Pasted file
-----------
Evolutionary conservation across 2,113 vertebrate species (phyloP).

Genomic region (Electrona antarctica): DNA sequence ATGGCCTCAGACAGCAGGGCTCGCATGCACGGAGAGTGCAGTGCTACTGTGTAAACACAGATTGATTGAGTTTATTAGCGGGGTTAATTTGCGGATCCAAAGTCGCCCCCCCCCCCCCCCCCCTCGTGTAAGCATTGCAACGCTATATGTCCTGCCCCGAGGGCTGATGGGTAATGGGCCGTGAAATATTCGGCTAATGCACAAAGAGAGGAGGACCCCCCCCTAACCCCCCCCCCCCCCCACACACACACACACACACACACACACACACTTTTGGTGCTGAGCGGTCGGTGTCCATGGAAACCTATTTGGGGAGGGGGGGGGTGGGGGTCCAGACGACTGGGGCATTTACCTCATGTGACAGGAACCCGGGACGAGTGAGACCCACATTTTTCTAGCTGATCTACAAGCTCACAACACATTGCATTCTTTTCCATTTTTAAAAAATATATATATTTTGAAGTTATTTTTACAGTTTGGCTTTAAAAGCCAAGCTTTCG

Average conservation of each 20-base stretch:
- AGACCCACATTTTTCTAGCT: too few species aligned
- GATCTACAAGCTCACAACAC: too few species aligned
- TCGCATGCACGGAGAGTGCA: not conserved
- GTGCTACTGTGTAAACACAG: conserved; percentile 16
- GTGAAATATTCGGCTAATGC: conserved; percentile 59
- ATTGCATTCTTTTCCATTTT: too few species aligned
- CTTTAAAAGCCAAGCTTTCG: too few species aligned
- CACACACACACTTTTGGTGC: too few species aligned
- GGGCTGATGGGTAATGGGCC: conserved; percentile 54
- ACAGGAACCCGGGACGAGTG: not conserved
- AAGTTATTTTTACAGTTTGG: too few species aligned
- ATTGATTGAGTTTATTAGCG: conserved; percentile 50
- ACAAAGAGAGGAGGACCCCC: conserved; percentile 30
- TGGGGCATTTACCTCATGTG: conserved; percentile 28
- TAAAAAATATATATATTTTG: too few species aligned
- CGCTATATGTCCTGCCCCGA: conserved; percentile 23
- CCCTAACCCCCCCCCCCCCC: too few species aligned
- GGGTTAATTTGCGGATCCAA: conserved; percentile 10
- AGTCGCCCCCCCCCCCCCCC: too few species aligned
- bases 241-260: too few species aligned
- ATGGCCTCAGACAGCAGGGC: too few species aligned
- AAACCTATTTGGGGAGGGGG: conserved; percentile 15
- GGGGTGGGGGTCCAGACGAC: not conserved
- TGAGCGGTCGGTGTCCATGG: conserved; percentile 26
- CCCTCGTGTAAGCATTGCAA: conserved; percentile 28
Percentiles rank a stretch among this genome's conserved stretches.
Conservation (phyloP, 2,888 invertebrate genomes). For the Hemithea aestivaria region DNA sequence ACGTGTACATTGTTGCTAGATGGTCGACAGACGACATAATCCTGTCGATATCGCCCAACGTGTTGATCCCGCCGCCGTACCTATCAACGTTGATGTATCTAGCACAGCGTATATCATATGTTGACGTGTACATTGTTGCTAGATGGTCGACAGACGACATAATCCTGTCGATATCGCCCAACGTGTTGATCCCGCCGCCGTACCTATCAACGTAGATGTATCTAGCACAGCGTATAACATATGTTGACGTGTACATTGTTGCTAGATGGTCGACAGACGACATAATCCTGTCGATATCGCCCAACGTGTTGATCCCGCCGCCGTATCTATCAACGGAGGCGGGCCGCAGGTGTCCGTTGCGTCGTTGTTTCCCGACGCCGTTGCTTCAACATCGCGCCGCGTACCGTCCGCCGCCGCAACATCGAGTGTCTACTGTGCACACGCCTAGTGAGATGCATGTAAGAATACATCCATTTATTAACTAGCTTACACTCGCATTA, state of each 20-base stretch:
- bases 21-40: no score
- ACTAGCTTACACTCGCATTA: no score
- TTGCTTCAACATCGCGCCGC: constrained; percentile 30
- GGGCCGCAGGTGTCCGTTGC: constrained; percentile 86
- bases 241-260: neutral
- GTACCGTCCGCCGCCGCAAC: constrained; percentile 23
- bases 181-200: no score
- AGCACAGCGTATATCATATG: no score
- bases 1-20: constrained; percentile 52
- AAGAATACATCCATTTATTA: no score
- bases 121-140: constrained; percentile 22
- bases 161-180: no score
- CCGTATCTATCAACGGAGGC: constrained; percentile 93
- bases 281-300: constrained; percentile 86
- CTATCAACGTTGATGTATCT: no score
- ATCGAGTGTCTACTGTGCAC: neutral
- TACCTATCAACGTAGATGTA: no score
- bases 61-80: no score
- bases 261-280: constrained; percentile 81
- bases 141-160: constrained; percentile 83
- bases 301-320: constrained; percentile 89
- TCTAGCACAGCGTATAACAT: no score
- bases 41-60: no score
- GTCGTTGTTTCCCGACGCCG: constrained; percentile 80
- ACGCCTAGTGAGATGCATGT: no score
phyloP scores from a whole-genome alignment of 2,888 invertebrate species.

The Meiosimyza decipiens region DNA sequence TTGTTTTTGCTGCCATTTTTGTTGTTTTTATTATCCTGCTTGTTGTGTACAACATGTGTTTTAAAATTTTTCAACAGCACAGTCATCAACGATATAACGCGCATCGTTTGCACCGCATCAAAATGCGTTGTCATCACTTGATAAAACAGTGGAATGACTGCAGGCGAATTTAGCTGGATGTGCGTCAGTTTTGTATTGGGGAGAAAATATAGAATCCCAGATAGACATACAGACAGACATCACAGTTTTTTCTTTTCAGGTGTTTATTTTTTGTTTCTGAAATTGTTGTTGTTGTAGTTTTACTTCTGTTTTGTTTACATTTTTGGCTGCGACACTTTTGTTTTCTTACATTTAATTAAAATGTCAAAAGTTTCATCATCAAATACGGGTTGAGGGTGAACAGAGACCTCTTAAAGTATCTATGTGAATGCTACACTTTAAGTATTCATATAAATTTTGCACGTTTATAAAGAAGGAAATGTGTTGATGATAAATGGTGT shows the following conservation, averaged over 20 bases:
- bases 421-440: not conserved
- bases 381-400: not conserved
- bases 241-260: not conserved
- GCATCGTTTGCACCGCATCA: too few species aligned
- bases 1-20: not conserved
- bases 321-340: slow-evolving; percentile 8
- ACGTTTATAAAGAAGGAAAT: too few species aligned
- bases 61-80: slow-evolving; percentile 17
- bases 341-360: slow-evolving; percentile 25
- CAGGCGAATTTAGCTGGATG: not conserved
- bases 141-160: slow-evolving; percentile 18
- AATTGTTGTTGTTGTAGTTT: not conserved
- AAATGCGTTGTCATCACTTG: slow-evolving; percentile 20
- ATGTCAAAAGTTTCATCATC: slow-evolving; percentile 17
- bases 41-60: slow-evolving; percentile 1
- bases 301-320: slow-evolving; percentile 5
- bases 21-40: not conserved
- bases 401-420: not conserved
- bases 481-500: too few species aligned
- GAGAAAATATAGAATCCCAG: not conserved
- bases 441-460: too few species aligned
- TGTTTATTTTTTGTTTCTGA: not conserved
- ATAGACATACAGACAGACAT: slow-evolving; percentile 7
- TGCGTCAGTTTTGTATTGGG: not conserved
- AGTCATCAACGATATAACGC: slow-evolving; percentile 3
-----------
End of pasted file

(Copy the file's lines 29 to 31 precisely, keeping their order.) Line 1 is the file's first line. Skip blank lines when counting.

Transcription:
Percentiles rank a stretch among this genome's conserved stretches.
Conservation (phyloP, 2,888 invertebrate genomes). For the Hemithea aestivaria region DNA sequence ACGTGTACATTGTTGCTAGATGGTCGACAGACGACATAATCCTGTCGATATCGCCCAACGTGTTGATCCCGCCGCCGTACCTATCAACGTTGATGTATCTAGCACAGCGTATATCATATGTTGACGTGTACATTGTTGCTAGATGGTCGACAGACGACATAATCCTGTCGATATCGCCCAACGTGTTGATCCCGCCGCCGTACCTATCAACGTAGATGTATCTAGCACAGCGTATAACATATGTTGACGTGTACATTGTTGCTAGATGGTCGACAGACGACATAATCCTGTCGATATCGCCCAACGTGTTGATCCCGCCGCCGTATCTATCAACGGAGGCGGGCCGCAGGTGTCCGTTGCGTCGTTGTTTCCCGACGCCGTTGCTTCAACATCGCGCCGCGTACCGTCCGCCGCCGCAACATCGAGTGTCTACTGTGCACACGCCTAGTGAGATGCATGTAAGAATACATCCATTTATTAACTAGCTTACACTCGCATTA, state of each 20-base stretch:
- bases 21-40: no score